It is very difficult to argue with a lot of modern economists about using GDP and standard of living interchangeably. In fact, a lot of them do use standard of living to avoid stating directly that what they are referring to is GDP, because they understand how unsatisfying a metric it is to support what we all understand to be an assessment of quality of life.

I wish I could find the reference to something I read about how GDP encompasses the value of goods and services that indicate a lower standard of living or that actually contribute to a lower standard of living; it illustrates just how absurd it is to use that measurement exclusively.

If I find it later, I'll mention it here.

Anyway, Harper's speech really does sound completely absurd now, doesn't it? It's the one remarkable thing about neocons; their ability to assert things about a very complicated reality that can only be revealed as baseless through an exhausting process of evidence and argument at the time they're making these assertions. If they were brave enough to face challengers who simply asked them "How do you know this?" when they're dishing out the tripe, it would obviate the need for a lot of average people to constantly revisit what they've said to understand how wrong they always are.

Aeneas the Younger said...

Steve-o reads from a script prepared for him. That script is written in the USA. Consciously, or not ...

Northern PoV said...

Mention the "Calgary School" and its Chicago/LeoStrauss roots to the average voter ... and they look at you like ... you just claimed that 9-11 was an inside job.
Well truth can be scarier than fiction, thanks for your contribution.

Did I see this link on your post?
http://www.acreativerevolution.ca/node/933

Sir Francis said...

I wish I could find the reference to something I read about how GDP encompasses the value of goods and services that indicate a lower standard of living...

As I mentioned, all one need do is look at the list such an analytic will generate, where places like Singapore and Qatar are ahead of Canada. It's prima facie nonsense.

Sir Francis said...

Well truth can be scarier than fiction...

...and Stephen Harper, being neither one nor the other, is scarier than both...

Kel Morin-Parsons said...

. . . shouldn't it be "salutat"?

:-D

Peter Burnet said...

Ireland? Ireland!? SF, here I have been bracing for the onslaught--British law, politics and poetry, French rationalism and culture, German music and philosophy, Italian art, architecture and anarchist humanity...even tidbits from Spain and Greece and ultra-ordered Switzerland. And you throw up Ireland??

Surely you are aware Ireland was an economic basketcase until it went the Friedman route and slashed public spending and taxes. Surely you are aware it is the darling of the neo-cons and libertarians. And surely you are aware that, like other small countries like Greece, it benefited from massive one-time subsidy transfers from Germany, etc.

As to happiness indices, well, that tends to be a young science and a little lacking in rigour. You would be amazed at some of the conclusions our happiness experts arrive at some days. But what I don't get is how come those Northern European countries that always show up near the top on happiness and peace indices do so well on the misery indices too.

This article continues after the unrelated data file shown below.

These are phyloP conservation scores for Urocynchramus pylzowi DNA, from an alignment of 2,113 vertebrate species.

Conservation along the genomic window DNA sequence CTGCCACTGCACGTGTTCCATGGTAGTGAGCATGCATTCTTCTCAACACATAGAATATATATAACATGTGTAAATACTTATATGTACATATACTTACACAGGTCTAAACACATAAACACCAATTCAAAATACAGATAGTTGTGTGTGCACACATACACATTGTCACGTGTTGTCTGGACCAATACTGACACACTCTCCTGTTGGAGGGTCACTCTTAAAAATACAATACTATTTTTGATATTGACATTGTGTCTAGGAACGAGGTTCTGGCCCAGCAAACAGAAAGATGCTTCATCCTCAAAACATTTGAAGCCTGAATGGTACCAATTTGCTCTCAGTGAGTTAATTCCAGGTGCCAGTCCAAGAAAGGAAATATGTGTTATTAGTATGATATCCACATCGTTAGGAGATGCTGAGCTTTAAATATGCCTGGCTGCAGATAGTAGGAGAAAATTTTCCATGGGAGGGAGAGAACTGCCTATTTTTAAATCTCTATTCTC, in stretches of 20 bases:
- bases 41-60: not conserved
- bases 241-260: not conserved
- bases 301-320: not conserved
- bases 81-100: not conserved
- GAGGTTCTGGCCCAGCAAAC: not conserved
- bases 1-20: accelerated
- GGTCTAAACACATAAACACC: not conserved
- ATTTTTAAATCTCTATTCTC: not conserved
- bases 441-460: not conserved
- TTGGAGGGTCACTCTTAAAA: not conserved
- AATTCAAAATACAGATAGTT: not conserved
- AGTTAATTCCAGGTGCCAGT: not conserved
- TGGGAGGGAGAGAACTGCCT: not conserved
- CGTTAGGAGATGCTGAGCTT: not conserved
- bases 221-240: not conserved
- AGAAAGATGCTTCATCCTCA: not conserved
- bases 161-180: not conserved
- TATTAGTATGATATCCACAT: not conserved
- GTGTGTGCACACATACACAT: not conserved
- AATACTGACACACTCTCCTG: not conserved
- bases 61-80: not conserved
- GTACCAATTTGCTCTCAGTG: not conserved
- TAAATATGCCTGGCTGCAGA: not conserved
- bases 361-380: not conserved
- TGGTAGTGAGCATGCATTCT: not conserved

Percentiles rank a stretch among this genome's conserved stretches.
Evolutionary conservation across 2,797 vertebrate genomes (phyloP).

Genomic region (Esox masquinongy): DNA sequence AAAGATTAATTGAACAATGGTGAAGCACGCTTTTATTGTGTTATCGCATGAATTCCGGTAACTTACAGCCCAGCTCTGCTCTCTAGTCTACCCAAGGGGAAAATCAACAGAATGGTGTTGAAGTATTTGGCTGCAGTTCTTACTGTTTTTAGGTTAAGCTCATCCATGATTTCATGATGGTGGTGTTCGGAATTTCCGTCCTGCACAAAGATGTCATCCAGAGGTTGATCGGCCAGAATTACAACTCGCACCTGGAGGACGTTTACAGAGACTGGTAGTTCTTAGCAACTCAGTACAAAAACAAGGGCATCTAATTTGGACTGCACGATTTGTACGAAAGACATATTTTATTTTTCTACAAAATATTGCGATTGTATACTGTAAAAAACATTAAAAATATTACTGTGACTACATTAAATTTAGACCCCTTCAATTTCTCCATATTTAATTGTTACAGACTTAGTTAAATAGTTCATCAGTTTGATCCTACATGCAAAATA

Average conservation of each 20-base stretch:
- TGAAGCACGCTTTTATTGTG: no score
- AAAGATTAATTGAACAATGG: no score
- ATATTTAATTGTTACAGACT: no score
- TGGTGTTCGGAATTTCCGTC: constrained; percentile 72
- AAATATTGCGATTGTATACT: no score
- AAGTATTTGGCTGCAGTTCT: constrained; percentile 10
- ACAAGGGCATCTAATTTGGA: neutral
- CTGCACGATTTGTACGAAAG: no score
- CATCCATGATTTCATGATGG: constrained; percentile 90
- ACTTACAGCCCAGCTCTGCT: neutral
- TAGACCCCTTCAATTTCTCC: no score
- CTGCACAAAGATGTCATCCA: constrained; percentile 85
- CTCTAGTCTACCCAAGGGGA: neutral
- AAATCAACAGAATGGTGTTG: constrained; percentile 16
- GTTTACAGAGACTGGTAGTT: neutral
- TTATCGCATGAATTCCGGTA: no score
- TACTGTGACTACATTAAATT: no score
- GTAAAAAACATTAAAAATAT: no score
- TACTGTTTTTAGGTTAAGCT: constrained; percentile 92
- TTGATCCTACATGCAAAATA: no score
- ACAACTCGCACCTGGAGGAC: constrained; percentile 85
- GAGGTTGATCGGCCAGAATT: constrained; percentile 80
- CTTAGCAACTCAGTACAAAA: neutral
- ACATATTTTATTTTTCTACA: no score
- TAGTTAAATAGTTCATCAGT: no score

OK, you like heavy social spending and therefore define the heavy social spenders as the successful ones. They don't seem to like immigrants and babies too much, so we'll see how sustainable that will be in the coming years. Anyway, me, I like hockey and fresh pineapple juice and so my list of most successful countries are the ones that have lots of hockey and fresh pineapple juice. Mom keeps telling me I don't understand the concept of tautological reasoning, but I haven't paid her any mind in years.

Finally, I couldn't let this pass:

that he had actually seen Canadians lovingly hang upon their living-room walls watercolour portraits of Newt Gingrich, Pat Robertson, Ralph Reed, and Jerry Falwell. This is odd, as the Canadians I knew tended to greet any mention of those names with either a derisive chuckle or the ejection of their breakfasts.

I agree entirely. I've never met a Canadian of any stripe who had a good word to say about any of them. Talk about un-Canadian and unwelcome. So if they are Harper's public heros and he has so badly mis-read the Canadian identity by openly admiring Americans all Canadians fear and reject viscerally, how did he get elected and how come his numbers are still so respectable?

Ryan said...

I just had a similar argument with someone about this last night, though about the need for foreign "investment" and corporate taxation. I got the old "in a global economy, we need foreign investment," and "Canada has high corporate taxes and corporate taxes stifle investment."

Then I pulled out "The Truth About Canada" and knocked over those strawmen pretty easily. Canada allows more foreign investment than any other country, especially those much more competitive than us (ie good old USA) and Canada is 27th on the OECD corporate tax scale (plus the most competitive nations, once again the Scandinavian countries, have much higher corporate taxes than us).

They are feeding us flat out lies and our CNN-opiated populus seems to be eating it up.

Sir Francis said...

Peter:

I have been bracing for the onslaught--British law, politics and poetry, French rationalism and culture [etc.]...

I took all of that as read (and rather too obvious). I wanted to surprise you.

Surely you are aware [Ireland] is the darling of the neo-cons and libertarians.

I am. Holding up an interventionist, cradle-to-grave welfare state as an epitome of Chicago School utopianism is just one of the many ways dogmatic libertarians provide the otherwise dreary field of economic discourse with much-needed comic relief.